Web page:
2 hr - Historic Downtown Nashville to Bicentennial Mall State Park Carriage Ride

34 Ratings
  • Live Guide
  • Private Tour
  • E-Ticket
  • 2 hr

2 Hour Ride not available from Dec 10th through Jan 1st This exciting private carriage ride is jam packed with beautiful sites, historic landmarks and fun facts about Nashville’s long history. From downtown Nashville with all it’s sites and sounds to Bicentennial Mall State Park, which is patterned after the National Mall in Washington, D.C. Private Reverse Ride, Call to schedule your Ride Pickup and Drop-off at 100 Broadway downtown Nashville only **Sights maybe altered due to traffic conditions or city issue due to police diverting routes for construction reason.

Itinerary Details

Operated by: Sugar Creek Carriages

This is a typical itinerary for this product

Pass By: Fort Nashborough

Fort Nashborough was the stockade established in early 1779 in the French Lick area of the Cumberland River valley, as a forerunner to the settlement that would become the city of Nashville, Tennessee. The fort was not a military garrison.

Pass By: Printer's Alley

SchermerhPrinter’s Alley is a famous alley in downtown Nashville, Tennessee, U.S., between Third and Fourth Avenues, running from Union Street to Commerce Street. The portion of the alley between Union and Church Street is the home of a nightclub district that dates back to the 1940s. At the beginning of the 20th century, Printer’s Alley was home to a thriving publishing industry.Printer’s Alley first became a nightclub and entertainment district, sale of liquor for on premise consumption was illegal in Nashville (and throughout Tennessee). Restaurants and clubs in the alley served liquor anyway, often claiming it had been “brown bagged” (brought in by customers). One famous Printer’s Alley club was Jimmy Hyde’s Carousel Club, a jazz venue frequented by many Nashville musicians. Paul McCartney mentioned Printer’s Alley in his song “Sally G.”

Pass By: Tennessee State Capitol

The Tennessee State Capitol, is the seat of government for the U.S. state of Tennessee. It serves as the home of both houses of the Tennessee General Assembly–the Tennessee House of Representatives and the Tennessee Senate–and also contains the governor’s office. Designed by architect William Strickland (1788–1854) of Philadelphia and Nashville, it was built between 1845 and 1859 and is one of Nashville’s most prominent examples of Greek Revival architecture. The building, one of 12 state capitols that does not have a dome, was added to the National Register of Historic Places in 1970 and named a National Historic Landmark in 1971. The tomb of James K. Polk, the 11th president of the United States, is on the capitol grounds.

Pass By:

Davidson County Courthouse, also known as Metropolitan Courthouse, is an Art Deco building built during 1936–37 in Nashville, Tennessee. It was listed on the National Register of Historic Places in 1987. It is an eight-story steelframe building sheathed with light beige Indiana limestone and gray-green granite as trim at entrances. It was designed by Nashville architect Emmons H. Woolwine and Hirons and Dennison of New York, who won a design competition for the project. It was the first building with central air conditioning in Davidson County.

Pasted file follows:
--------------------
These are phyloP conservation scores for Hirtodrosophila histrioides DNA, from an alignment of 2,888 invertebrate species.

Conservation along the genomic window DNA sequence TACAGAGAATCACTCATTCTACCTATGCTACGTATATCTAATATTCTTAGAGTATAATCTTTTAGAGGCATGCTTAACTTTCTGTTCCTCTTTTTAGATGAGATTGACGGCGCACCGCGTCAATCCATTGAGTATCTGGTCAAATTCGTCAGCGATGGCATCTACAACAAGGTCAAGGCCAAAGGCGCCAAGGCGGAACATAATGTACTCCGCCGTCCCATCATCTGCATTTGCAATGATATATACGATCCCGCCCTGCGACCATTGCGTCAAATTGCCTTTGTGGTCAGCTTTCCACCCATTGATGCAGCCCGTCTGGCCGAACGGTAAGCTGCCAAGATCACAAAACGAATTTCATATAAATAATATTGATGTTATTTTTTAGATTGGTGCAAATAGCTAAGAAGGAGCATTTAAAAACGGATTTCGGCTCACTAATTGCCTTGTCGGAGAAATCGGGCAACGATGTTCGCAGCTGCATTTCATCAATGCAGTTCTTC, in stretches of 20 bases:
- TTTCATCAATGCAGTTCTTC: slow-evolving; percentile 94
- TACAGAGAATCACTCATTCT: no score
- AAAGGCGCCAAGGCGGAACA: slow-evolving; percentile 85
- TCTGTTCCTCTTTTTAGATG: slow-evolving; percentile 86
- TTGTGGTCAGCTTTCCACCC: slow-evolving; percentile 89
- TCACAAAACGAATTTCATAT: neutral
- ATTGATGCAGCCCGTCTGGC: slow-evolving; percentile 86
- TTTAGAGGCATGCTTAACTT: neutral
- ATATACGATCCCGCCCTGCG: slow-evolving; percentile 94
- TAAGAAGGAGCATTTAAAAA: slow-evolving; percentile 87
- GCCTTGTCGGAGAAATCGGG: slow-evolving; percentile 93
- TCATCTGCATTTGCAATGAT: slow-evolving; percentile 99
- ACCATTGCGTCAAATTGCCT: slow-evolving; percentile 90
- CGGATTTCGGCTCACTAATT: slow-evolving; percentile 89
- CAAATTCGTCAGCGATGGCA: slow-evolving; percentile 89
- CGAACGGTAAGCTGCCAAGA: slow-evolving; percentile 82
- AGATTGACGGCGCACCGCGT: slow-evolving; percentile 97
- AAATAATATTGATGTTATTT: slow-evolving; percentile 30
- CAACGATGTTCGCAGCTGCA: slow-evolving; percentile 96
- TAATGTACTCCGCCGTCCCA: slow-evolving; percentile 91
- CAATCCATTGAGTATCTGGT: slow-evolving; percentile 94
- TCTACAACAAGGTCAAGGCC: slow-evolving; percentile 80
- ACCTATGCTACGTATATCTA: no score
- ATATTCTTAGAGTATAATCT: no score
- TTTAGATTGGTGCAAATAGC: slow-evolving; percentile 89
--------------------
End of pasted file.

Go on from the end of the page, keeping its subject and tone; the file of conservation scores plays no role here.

Pass By:

The War Memorial Auditorium is a 2,000-seat performance hall located in Nashville, Tennessee. Built in 1925, it served as home of the Grand Ole Opry during 1939-43. It is also known as the War Memorial Building, the Tennessee War Memorial, or simply the War Memorial. It is located across the street from, and is governed by, the Tennessee Performing Arts Center, and is also adjacent to the Tennessee State Capitol. It received an architectural award at the time of its construction, and was listed on the National Register of Historic Places in 2017.After the conclusion of World War I, plans began to erect a building in Nashville to memorialize the soldiers who had lost their lives in the conflict. The building on land between Union, Sixth, Seventh, and Cedar (now Charlotte) streets, very close to the State Capitol building designed by William Strickland.

Pass By:

The Tennessee Performing Arts Center, or TPAC, is located in the James K. Polk Cultural Center at 505 Deaderick Street in downtown Nashville, Tennessee, occupying an entire city block between 5th and 6th Avenues North and Deaderick and Union Streets. The cultural center adjoins the 18-story James K. Polk State Office Building.

Pass By: Downtown Presbyterian Church

The Downtown Presbyterian Church in Nashville, Tennessee, a part of the Presbyterian Church (USA), was formerly known as First Presbyterian Church. The church is located at the corner of Fifth Avenue and Church Street. As Old First Presbyterian Church it was designated a National Historic Landmark in 1993, for its distinctive Egyptian Revival architecture.

Pass By: Andrew Jackson's Hermitage

Nashville’s most original and longest standing hotel. Built in 1910 in a group effort by the community, our luxury Nashville hotel has been the backdrop for 106 years of traditions, memories, and iconic moments. As the top hotel in Tennessee and the most cherished, we look forward to being your home-away-from-home. Like the locals have said for more than a century, “Meet me at The Hermitage.”

Stop At: Bicentennial Capitol Mall State Park

As an outdoor museum, the mall features a series of design elements that highlight the natural and cultural history of Tennessee. RIVERS OF TENNESSEE FOUNTAINS, AMPHITHEATER, COURT OF THREE STARS, CARILLON, WALKWAY OF THE COUNTIES, PATHWAY OF HISTORY, MEMORIALS AND MONUMENTS

Duration: 2 hour
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